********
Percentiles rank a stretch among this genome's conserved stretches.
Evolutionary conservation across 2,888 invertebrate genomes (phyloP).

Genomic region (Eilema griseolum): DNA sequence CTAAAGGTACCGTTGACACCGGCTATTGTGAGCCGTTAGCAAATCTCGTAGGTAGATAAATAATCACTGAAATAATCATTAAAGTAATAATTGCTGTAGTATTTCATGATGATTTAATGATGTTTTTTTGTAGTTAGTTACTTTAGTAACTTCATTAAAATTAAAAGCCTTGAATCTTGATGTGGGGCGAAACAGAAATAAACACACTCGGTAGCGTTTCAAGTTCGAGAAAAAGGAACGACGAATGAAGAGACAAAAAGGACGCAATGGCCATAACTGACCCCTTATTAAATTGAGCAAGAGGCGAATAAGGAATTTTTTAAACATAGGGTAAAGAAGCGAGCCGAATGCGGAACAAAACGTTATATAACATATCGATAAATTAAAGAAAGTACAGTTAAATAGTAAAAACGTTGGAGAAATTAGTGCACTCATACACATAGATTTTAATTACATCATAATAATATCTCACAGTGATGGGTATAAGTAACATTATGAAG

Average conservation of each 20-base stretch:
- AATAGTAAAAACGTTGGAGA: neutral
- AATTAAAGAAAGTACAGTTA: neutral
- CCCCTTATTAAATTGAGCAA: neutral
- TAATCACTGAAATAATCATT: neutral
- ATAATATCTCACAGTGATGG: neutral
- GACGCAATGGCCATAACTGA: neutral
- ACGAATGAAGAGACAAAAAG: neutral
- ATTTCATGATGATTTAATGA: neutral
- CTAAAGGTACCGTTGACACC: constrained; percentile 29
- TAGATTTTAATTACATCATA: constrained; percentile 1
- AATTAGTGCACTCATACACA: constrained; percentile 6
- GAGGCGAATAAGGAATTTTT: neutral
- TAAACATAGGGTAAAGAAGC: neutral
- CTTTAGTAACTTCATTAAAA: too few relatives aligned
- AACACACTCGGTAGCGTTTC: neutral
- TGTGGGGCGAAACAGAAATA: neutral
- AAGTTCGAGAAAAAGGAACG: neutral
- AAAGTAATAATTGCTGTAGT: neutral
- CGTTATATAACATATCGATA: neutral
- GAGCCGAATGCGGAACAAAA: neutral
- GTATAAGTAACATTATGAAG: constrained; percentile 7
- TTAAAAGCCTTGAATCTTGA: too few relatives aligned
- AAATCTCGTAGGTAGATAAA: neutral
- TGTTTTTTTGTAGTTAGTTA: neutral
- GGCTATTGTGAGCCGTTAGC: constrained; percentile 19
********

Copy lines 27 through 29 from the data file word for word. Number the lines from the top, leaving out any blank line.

- AAATCTCGTAGGTAGATAAA: neutral
- TGTTTTTTTGTAGTTAGTTA: neutral
- GGCTATTGTGAGCCGTTAGC: constrained; percentile 19